Postherpetic neuralgia (PHN) is the most common complication of herpes zoster. PHN is a neuropathic pain that is usually severe, with a significant impact on the daily functioning of patients, especially elderly patients whose independence can be threatened. PHN is difficult to treat, and in most patients a combination of systemic, local, interventional, behavioural and physical management will be required.
- Postherpetic neuralgia (PHN) is a late complication of herpes zoster.
- Clinically, pain persisting after the resolution of the herpes zoster rash should be regarded as PHN.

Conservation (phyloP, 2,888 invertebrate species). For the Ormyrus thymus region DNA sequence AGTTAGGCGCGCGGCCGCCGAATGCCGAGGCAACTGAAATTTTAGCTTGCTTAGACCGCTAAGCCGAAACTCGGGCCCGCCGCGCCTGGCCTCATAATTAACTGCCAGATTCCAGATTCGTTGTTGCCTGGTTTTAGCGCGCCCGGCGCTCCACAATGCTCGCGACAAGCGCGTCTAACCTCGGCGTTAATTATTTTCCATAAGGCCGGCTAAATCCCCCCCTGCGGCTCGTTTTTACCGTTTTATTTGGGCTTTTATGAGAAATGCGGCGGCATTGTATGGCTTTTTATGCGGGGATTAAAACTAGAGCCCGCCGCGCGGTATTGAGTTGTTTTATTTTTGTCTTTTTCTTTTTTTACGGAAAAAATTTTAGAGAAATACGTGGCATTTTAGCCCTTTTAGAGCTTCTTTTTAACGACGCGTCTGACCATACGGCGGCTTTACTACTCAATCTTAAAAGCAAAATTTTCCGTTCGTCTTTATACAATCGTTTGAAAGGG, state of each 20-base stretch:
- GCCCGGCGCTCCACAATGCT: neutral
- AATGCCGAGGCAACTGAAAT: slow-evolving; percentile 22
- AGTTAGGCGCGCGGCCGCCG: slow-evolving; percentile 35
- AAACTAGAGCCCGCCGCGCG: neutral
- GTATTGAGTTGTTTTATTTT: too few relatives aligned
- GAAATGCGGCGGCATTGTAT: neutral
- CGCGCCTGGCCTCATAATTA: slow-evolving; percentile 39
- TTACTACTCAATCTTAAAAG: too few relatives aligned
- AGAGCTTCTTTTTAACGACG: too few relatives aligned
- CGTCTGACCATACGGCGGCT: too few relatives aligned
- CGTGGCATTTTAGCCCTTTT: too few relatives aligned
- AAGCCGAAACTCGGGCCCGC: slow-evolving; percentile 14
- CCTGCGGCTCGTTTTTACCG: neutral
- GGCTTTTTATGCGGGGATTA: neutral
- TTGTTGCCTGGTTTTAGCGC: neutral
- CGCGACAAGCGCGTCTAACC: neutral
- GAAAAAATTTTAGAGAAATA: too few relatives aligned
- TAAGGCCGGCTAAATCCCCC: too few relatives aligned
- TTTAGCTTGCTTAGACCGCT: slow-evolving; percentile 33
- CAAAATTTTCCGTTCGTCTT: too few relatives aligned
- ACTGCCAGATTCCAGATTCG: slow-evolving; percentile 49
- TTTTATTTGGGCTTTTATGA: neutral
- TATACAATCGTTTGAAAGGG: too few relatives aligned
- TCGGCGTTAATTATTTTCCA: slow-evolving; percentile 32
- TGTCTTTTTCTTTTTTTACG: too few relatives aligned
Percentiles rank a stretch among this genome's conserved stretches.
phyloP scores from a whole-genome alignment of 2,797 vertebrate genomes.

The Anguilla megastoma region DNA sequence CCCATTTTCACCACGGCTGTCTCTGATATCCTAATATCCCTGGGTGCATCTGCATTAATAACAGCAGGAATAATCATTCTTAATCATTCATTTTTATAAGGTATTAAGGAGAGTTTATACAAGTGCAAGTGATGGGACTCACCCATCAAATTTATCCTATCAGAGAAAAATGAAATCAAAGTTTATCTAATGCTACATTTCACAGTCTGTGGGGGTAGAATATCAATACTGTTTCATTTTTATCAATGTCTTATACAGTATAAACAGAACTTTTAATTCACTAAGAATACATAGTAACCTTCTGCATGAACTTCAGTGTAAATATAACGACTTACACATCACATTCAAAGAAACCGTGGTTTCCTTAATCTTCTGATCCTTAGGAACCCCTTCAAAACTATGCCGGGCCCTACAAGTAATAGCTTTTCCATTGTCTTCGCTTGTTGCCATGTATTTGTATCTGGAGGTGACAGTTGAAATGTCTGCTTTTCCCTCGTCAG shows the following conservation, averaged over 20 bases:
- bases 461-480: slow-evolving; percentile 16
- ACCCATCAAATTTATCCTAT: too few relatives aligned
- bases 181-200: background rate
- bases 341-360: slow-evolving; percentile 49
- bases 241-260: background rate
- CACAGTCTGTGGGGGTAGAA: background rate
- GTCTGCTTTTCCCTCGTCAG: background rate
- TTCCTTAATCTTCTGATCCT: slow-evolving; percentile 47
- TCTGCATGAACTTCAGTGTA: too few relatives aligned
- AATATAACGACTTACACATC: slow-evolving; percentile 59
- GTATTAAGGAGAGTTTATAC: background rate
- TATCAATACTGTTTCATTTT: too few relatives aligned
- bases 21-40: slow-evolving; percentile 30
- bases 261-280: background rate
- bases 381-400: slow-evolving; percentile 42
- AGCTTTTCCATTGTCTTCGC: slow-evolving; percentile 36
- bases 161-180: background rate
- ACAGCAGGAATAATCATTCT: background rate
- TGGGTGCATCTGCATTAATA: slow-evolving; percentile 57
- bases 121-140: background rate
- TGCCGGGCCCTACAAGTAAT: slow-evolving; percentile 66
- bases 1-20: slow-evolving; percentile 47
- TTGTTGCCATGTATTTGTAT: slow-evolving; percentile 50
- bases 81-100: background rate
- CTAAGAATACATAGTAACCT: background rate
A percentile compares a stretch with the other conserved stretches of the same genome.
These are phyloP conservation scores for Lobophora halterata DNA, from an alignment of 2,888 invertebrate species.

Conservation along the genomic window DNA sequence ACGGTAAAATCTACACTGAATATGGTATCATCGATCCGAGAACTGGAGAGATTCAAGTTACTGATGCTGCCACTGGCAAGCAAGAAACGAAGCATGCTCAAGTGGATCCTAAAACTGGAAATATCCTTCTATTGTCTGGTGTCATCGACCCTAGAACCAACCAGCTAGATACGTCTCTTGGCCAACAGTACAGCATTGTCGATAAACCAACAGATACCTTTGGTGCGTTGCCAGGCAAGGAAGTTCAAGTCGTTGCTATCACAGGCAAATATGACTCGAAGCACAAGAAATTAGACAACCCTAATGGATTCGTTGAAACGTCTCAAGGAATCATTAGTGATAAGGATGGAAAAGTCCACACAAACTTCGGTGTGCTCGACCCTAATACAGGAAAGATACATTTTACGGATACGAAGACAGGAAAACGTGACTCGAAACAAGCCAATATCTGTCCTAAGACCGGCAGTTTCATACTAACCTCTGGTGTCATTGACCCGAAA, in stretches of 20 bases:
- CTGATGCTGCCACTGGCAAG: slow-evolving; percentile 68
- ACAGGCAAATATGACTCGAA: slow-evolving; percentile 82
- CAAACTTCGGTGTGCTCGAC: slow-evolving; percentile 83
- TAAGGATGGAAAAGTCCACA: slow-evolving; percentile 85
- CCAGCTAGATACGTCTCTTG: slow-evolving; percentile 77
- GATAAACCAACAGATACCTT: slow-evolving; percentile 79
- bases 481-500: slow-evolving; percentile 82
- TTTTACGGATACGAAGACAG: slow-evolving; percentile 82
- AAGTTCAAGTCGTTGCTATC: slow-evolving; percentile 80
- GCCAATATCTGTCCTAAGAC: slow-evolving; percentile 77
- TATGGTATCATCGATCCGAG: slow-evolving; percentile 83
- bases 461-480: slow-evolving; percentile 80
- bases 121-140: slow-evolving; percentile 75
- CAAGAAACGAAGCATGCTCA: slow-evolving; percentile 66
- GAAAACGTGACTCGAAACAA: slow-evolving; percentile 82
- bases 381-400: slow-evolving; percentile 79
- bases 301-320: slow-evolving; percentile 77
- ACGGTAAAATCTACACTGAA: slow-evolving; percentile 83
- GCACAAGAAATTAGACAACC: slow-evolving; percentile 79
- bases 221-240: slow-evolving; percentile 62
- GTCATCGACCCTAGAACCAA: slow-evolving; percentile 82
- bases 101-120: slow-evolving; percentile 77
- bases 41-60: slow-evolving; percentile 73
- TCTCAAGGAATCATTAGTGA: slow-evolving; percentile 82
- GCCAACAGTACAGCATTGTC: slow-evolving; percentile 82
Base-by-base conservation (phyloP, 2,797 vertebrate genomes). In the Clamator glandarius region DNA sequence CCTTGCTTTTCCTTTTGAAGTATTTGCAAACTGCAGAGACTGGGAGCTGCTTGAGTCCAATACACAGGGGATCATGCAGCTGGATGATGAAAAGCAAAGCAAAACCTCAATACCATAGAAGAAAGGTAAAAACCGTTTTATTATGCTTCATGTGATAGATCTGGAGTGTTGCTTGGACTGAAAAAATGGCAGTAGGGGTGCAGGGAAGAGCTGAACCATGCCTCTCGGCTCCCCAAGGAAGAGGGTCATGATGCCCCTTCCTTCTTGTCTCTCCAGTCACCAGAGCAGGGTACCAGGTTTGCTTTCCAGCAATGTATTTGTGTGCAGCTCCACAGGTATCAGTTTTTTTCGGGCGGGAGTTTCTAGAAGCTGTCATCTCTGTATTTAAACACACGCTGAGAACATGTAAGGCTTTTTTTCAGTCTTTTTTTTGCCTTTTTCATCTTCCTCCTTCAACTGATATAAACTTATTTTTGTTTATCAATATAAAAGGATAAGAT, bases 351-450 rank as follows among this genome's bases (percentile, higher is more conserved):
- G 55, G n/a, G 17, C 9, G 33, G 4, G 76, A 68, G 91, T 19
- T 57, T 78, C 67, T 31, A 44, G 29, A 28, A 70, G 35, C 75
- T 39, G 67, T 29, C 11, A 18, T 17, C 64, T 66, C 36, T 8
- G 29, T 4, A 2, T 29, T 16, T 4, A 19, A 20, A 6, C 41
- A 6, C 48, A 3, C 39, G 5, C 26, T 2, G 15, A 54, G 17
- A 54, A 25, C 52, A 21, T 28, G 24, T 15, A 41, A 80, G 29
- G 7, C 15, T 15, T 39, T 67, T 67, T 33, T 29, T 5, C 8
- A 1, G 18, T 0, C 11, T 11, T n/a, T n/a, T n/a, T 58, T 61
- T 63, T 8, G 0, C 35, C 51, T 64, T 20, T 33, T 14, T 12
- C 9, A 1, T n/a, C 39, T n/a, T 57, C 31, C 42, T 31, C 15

- Because of the complicated and varied pathogenesis of PHN, determining the best therapeutic approach is problematic.
- Risk factors for developing PHN include severe acute pain during herpes zoster, severe rash, ophthalmic involvement, increasing age and diabetes.
- Vaccination with live-attenuated varicella–zoster virus and actively managing the pain of herpes zoster reduce the risk of PHN.
- A combination of first-, second-and possibly third-line medication options is often required to obtain the desired response in patients with neuropathic pain.
- Systemic treatments for PHN include tricyclic antidepressants, pregabalin and gabapentin as first-line options, and serotonin and noradrenaline reuptake inhibitors and opioids as second-line options.
- Lignocaine 5% skin patches are efficacious on areas where patients have allodynia.
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